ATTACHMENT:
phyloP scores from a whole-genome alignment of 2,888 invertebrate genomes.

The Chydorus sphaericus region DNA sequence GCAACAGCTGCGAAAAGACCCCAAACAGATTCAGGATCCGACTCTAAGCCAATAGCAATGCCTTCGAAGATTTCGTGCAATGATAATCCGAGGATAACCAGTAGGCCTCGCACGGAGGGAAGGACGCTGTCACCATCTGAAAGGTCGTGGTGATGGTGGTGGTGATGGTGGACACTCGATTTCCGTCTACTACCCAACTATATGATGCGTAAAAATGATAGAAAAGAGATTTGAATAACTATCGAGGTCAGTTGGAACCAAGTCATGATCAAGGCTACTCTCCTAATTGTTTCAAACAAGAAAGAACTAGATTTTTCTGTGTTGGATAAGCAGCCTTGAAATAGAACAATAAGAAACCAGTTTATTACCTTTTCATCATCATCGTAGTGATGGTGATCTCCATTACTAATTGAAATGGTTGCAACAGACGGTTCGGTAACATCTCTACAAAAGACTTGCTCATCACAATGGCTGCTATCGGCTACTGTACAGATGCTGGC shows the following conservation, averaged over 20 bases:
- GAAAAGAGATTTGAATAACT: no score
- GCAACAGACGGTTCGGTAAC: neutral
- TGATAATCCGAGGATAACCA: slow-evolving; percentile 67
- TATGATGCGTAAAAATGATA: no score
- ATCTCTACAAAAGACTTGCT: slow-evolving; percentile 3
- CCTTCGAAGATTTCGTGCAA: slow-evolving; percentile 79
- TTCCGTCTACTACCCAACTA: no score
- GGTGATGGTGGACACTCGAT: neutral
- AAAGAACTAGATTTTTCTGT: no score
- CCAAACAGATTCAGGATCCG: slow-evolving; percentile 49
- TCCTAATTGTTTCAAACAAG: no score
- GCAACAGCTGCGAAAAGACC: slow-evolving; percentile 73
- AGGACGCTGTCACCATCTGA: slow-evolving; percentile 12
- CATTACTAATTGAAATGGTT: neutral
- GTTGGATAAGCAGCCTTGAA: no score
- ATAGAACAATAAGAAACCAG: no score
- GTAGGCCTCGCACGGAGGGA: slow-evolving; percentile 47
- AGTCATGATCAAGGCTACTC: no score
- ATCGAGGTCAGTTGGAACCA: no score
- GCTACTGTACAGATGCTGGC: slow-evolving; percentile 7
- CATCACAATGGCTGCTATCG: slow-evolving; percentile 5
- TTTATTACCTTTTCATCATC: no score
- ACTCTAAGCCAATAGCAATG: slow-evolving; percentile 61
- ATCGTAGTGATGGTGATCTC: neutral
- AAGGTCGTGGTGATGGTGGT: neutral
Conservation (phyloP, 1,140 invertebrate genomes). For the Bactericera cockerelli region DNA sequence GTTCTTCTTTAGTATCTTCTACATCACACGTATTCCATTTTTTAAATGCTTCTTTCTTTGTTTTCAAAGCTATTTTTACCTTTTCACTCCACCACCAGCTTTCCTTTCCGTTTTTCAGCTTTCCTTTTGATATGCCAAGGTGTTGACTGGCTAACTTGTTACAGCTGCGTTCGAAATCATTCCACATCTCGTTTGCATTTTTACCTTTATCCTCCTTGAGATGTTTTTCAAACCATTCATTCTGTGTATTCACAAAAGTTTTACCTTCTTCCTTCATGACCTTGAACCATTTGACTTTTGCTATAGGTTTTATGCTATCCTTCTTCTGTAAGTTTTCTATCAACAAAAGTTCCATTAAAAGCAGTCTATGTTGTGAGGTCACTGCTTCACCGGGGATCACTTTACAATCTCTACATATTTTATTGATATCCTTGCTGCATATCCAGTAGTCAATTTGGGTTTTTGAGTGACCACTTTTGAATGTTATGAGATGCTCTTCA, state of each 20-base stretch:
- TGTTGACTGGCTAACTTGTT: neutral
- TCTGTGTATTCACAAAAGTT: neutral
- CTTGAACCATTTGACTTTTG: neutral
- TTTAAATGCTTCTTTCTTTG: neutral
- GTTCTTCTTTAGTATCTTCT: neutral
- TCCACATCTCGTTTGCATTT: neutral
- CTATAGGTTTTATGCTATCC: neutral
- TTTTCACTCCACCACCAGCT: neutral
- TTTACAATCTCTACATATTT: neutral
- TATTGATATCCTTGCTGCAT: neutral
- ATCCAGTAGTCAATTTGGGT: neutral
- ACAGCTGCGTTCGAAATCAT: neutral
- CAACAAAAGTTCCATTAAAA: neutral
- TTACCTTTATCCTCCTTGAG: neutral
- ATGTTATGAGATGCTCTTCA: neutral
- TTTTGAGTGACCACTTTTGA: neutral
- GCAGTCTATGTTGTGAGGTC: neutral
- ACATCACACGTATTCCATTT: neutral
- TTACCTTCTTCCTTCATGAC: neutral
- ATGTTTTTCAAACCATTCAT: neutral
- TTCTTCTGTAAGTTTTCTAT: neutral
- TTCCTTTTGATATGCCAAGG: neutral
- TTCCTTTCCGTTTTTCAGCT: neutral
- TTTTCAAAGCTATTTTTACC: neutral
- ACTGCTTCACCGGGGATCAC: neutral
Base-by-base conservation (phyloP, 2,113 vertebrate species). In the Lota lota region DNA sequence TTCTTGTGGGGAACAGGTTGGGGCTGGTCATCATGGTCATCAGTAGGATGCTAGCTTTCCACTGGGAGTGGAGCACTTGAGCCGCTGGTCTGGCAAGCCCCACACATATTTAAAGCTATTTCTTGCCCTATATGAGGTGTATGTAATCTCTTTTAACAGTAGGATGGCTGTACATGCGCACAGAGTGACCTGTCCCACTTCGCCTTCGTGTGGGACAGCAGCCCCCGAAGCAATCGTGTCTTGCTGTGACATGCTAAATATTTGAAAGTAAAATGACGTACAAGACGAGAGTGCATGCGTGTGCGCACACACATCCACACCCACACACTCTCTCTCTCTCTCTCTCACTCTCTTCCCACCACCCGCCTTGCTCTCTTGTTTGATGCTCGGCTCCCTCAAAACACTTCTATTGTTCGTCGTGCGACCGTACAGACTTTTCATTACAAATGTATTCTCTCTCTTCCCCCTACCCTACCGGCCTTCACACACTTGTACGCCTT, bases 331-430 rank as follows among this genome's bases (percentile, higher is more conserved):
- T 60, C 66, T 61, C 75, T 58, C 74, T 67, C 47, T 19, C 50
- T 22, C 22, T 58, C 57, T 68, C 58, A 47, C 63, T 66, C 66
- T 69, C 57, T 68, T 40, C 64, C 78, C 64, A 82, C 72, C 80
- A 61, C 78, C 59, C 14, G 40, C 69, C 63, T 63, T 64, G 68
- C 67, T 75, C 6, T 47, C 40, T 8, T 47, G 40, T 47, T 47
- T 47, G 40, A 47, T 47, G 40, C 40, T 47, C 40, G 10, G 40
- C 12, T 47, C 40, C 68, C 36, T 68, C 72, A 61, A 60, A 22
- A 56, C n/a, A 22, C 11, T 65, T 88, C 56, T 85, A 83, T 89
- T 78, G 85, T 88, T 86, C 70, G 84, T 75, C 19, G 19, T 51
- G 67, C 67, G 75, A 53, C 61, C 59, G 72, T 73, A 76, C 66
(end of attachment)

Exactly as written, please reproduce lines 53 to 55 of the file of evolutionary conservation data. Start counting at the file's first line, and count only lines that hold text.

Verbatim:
- ACTGCTTCACCGGGGATCAC: neutral
Base-by-base conservation (phyloP, 2,113 vertebrate species). In the Lota lota region DNA sequence TTCTTGTGGGGAACAGGTTGGGGCTGGTCATCATGGTCATCAGTAGGATGCTAGCTTTCCACTGGGAGTGGAGCACTTGAGCCGCTGGTCTGGCAAGCCCCACACATATTTAAAGCTATTTCTTGCCCTATATGAGGTGTATGTAATCTCTTTTAACAGTAGGATGGCTGTACATGCGCACAGAGTGACCTGTCCCACTTCGCCTTCGTGTGGGACAGCAGCCCCCGAAGCAATCGTGTCTTGCTGTGACATGCTAAATATTTGAAAGTAAAATGACGTACAAGACGAGAGTGCATGCGTGTGCGCACACACATCCACACCCACACACTCTCTCTCTCTCTCTCTCACTCTCTTCCCACCACCCGCCTTGCTCTCTTGTTTGATGCTCGGCTCCCTCAAAACACTTCTATTGTTCGTCGTGCGACCGTACAGACTTTTCATTACAAATGTATTCTCTCTCTTCCCCCTACCCTACCGGCCTTCACACACTTGTACGCCTT, bases 331-430 rank as follows among this genome's bases (percentile, higher is more conserved):
- T 60, C 66, T 61, C 75, T 58, C 74, T 67, C 47, T 19, C 50